What’s your data protection backup plan?
Updated: Jun 18, 2020
Redundant power supplies, RAID protected storage, and extra virtualization hosts are all standard ways we provide reliable IT services to our users, but where is data protection on the list? It’s usually missing in action for most companies. Data protection is an insurance policy you hope you’ll never need. Companies often give it short shrift at budget time and assign junior staff as operators.
What can happen if data protection is an afterthought?
When Microsoft Exchange Server was first released, a local health care organization rolled it out to their Senior Executives. The Architecture group stood the server up, migrated the executives to the new platform, then tossed the solution over to the Operations group for management. The backup integration wasn’t done by the Architects, so the Operations group just added the servers to existing backup jobs. Nine months later the exchange database was damaged, so Operations went to restore from tape. There were no database backups. Backup job warnings on locked files on file servers were so common they were ignored by the backup team.
Enterprise backup must scale with workloads.
A well-planned backup solution design looks at applications, platforms, data volumes, protection requirements, and time windows to create the design. Once the solution is deployed and tuned, companies typically go on with business and assume the solution will simply adapt when a new project requirement is announced to IT. When internal departments need another 25% added to your primary storage and hypervisor farm, they don’t come with another 6 hours in the day to complete backups. A well-architected backup solution will come with design rules for when more resources must be added. It’s easy to add more backup licenses when you add a host, but you’ll need to add more data movers and backup storage when you expand the data being protected.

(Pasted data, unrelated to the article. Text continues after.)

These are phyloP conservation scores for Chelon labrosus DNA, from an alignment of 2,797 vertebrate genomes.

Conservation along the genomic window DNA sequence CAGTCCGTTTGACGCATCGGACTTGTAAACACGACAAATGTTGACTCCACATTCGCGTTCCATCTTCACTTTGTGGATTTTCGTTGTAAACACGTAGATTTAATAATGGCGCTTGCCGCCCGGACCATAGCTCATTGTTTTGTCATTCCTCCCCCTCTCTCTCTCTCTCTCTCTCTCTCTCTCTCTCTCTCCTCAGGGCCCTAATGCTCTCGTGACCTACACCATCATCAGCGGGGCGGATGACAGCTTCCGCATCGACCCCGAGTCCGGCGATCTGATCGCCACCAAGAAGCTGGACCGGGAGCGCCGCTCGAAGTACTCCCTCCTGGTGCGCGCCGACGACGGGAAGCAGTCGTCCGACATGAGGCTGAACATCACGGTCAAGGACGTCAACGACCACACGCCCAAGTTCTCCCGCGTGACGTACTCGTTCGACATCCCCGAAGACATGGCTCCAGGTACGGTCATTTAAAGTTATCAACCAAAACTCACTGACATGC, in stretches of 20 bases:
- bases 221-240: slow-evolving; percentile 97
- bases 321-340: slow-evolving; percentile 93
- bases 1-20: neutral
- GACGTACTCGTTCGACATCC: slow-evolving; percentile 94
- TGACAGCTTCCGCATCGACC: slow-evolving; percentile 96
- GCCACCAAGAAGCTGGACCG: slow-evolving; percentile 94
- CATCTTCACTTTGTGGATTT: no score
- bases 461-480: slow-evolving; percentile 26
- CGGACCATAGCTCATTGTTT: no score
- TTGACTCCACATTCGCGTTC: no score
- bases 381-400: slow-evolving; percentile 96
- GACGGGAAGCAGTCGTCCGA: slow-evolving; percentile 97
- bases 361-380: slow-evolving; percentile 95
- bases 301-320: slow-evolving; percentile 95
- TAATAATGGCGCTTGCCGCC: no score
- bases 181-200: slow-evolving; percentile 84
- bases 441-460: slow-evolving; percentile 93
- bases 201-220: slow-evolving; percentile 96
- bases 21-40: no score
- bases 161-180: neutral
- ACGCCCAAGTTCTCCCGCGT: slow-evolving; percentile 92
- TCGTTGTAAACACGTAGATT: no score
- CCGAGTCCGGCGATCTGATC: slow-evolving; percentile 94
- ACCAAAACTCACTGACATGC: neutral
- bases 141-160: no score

Operators need support too.
When a new backup solution is deployed, the first round of operators and managers are usually sent to training to learn all the current best practices on the care and feeding of the new backup application. What often happens is the “formally” trained group “informally” trains their replacements, who informally train theirs, etc. After several years, the backup environment has become overloaded, running with “out of date” policies and procedures because of how it was originally set up. In an ideal world EVERY cycle of backup staff is sent to vendor training in their first year on the job so they can come back with the latest best practices to better operate the solution.
Backup is expensive.
Yes, it is expensive but so is RAID storage, extra servers, DR sites, etc., but what is your company worth? Surveys have consistently shown 94% of companies with severe data loss do not recover and 51% close within two years.
A good way to budget to keep your backup environment up to the task is to align your backup budget with the primary storage budget. A good number is $1 in primary storage requires $2 in backup hardware and software.
Keeping your backup solution aligned with the current IT environment and your staff trained on the latest and greatest best practices will help keep your data safe, backups protected, and your business able to recover from a malware attack or other IT disaster.
Nth Generation can help you with the design, managed operations, and expansion of your backup solution. Give us a call if you need assistance!
Richard Tengdin Enterprise Solution Architect